Mayor Stephanie Rawlings-Blake has donated use of her office's skybox at Oriole Park at Camden Yards to 27 nonprofit or charitable organizations this year, including her daughter's school, according to a list provided by the mayor's office.
The Parent Teacher Organization at Mount Washington Elementary/Middle School auctioned off tickets to the box this month, raising $1,000 as part of the group's "Swing Into Spring" event, officials said.
Mayoral spokesman Ryan O'Doherty said that Rawlings-Blake routinely makes the skybox available to nonprofit organizations and that any nonprofit is free to request its use for fundraising purposes.
"This year, as in years past, the organizations contact the Mayor's office to make the requests which are handled as they are received," he wrote in an email. "Any Baltimore area charitable or nonprofit organization may contact the Mayor's Office and make a request at any time."
But government watchdog group Common Cause said the mayor should institute a formal policy to avoid any appearance of favoritism.
"It really should be the people's skybox," said James Browning, the regional director for Common Cause. "There should be a formal application process, so people can be confident that there is no favoritism." He called the box a "valuable asset" that could help a struggling charity.
O'Doherty said six schools have been granted access to the box for fundraising purposes this year. They are Mount Washington Elementary/Middle School, where Rawlings-Blake's daughter attends; Federal Hill Preparatory School, where O'Doherty's son attends; Grace and Saint Peter's school, an Episcopal school in Mount Vernon that the mayor attended; and three all-girls Catholic schools — Catholic High School, Mercy High School, and the Institute of Notre Dame.
Mayoral spokesman Ian Brennan said O'Doherty was not aware of the request for tickets for Federal Hill Preparatory School.
At Mount Washington, neither the PTO president nor the school principal responded to requests for comment.
This year, the mayor's office also donated use of the baseball skybox to Center Stage for an auction co-sponsored by The Baltimore Sun and to the Kennedy Krieger Institute, Big Brothers Big Sisters, Mercy Medical Center, Village Learning Place and the American Heart Association, among other groups.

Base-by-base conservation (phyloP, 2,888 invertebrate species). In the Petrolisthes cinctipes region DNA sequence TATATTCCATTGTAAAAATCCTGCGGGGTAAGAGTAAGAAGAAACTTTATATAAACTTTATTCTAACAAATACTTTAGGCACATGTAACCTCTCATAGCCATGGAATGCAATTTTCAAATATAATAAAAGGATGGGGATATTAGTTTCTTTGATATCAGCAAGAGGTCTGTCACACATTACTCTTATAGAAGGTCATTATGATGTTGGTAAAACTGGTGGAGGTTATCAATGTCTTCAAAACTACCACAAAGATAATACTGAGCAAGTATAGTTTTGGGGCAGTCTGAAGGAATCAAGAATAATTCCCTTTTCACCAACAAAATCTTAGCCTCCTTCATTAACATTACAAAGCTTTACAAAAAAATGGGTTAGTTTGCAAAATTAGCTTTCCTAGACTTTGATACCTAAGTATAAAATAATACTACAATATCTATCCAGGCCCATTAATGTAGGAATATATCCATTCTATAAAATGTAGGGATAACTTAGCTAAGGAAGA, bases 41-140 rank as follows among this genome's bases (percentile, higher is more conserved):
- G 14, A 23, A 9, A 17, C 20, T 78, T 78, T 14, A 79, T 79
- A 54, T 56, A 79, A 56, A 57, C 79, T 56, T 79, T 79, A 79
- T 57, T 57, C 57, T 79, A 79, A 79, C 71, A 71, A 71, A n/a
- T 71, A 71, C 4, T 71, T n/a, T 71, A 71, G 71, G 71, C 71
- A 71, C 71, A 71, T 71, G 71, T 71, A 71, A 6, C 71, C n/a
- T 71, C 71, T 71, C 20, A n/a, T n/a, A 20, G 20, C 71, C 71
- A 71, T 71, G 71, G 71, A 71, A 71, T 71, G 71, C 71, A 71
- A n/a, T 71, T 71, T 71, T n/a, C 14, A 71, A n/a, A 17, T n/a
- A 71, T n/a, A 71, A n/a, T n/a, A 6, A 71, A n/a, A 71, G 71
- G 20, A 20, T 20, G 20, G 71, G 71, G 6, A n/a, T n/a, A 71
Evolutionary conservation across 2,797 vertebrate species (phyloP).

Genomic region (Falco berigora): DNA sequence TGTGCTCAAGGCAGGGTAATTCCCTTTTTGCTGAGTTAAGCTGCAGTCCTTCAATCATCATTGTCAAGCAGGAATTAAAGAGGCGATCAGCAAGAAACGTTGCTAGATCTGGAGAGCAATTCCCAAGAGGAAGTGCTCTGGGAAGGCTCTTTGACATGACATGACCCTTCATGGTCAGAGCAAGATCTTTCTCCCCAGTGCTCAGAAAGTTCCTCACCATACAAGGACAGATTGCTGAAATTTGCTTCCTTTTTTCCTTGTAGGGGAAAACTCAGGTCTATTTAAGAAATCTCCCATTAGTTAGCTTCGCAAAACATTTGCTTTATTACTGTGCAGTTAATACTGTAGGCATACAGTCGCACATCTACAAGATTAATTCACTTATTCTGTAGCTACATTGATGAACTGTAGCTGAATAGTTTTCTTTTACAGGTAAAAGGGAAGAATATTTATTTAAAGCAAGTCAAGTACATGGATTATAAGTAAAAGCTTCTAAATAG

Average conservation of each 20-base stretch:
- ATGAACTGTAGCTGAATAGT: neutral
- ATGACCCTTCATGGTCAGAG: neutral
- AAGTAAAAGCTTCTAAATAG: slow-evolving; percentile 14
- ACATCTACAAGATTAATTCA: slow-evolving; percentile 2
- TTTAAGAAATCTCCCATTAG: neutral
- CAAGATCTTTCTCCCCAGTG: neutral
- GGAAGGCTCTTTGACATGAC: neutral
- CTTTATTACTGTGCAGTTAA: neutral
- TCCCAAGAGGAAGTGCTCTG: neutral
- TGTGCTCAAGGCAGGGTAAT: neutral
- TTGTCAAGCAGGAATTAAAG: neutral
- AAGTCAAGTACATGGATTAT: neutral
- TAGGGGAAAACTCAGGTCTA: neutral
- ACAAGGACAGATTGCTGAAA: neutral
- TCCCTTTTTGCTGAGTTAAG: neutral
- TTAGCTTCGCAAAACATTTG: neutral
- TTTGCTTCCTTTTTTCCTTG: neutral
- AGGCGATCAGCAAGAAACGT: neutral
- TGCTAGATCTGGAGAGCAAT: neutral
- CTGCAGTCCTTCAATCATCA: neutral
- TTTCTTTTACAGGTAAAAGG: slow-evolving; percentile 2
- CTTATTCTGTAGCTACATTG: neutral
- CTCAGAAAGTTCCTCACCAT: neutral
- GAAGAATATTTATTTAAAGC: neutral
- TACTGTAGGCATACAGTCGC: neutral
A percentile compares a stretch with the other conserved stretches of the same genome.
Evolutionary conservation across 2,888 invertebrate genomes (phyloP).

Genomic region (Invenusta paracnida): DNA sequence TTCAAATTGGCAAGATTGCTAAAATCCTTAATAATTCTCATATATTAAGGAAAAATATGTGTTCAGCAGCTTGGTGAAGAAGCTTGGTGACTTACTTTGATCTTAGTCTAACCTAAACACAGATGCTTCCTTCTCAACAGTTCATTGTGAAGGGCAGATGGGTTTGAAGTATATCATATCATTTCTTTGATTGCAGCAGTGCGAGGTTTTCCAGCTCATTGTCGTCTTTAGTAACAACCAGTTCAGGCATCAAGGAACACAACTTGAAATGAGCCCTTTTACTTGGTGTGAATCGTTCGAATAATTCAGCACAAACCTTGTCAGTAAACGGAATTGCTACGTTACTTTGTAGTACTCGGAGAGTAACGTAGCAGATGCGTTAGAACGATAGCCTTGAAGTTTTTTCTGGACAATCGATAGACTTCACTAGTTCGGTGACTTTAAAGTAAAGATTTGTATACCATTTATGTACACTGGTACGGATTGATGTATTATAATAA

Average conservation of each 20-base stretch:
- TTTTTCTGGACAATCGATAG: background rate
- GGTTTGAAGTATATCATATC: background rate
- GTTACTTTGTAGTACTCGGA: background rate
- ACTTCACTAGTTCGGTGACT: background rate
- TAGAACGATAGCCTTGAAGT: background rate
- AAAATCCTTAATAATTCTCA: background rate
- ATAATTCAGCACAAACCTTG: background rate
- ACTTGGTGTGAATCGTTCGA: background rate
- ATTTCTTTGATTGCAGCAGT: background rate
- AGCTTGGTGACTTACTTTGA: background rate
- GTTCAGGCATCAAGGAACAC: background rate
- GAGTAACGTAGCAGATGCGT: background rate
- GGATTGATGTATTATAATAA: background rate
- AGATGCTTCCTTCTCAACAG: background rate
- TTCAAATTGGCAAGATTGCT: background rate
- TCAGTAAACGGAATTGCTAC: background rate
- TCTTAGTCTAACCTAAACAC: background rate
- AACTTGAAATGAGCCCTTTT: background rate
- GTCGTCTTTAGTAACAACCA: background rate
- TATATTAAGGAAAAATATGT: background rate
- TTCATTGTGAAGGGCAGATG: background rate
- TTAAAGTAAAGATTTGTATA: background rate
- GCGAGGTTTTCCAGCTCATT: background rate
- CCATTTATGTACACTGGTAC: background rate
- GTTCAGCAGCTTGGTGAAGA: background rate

In contrast, Rawlings-Blake's guests in the city's skybox for last season's eight Ravens home games typically included a small circle of city employees, business leaders, campaign donors, and family members, The Baltimore Sun reported in February. The Orioles have an 81-game home season.
"When a request comes in, and tickets are available, they are provided in the order they are received," O'Doherty said of the Orioles tickets.
Sonia Socha, executive director of the South Baltimore Learning Center, which promotes adult literacy, said Rawlings-Blake attended the organization's fundraiser in March — in which the group raised $5,000 by auctioning off the skybox tickets.
"This was a big year for us," said Socha. "The mayor spoke about how important adult literacy is for her. It made people more inclined to spend."
Socha said she's been requesting city skybox tickets for fundraising events since the administration of Mayor Martin O'Malley. She said a well-connected board member told her they were available.
"We would never have thought of it had it not been for a board member who suggested it," Socha said. "We would have never known it was available. It's wonderful. We really appreciate having the donations."
Institute of Notre Dame spokeswoman Lillian Knipp said the box raised nearly $2,000 for the school. It was won by principal Ann Seeley.
Governor O'Malley uses his boxes at the Ravens and Orioles' stadiums in a similar manner to Rawlings-Blake. His guests at Ravens games this past season included key politicians, campaign donors, and the family and friends of government officials. But tickets for nearly 40 percent of Orioles games were given to charities, schools, hospitals and nonprofit institutions last season, according to the governor's office.
O'Malley has no formal process for choosing whom to invite to his box, which is provided to the governor under the lease agreement for the stadium, but he uses it to promote "economic development, federal relations, legislative outreach," according to his spokesman.
The Baltimore Sun requested lists of skybox attendees after the mayor's use of the Ravens skybox was thrust into the spotlight. She rescinded an offer of tickets to City Council President Bernard C. "Jack" Young for the Jan. 11 playoff game against the Houston Texans. The move came after Young publicly criticized her efforts to plan another Grand Prix IndyCar race.
Brennan said Rawlings-Blake has said businesses who participate in the "Hire One Youth" campaign this summer will be added to a raffle for tickets to the city's Ravens skybox next season.
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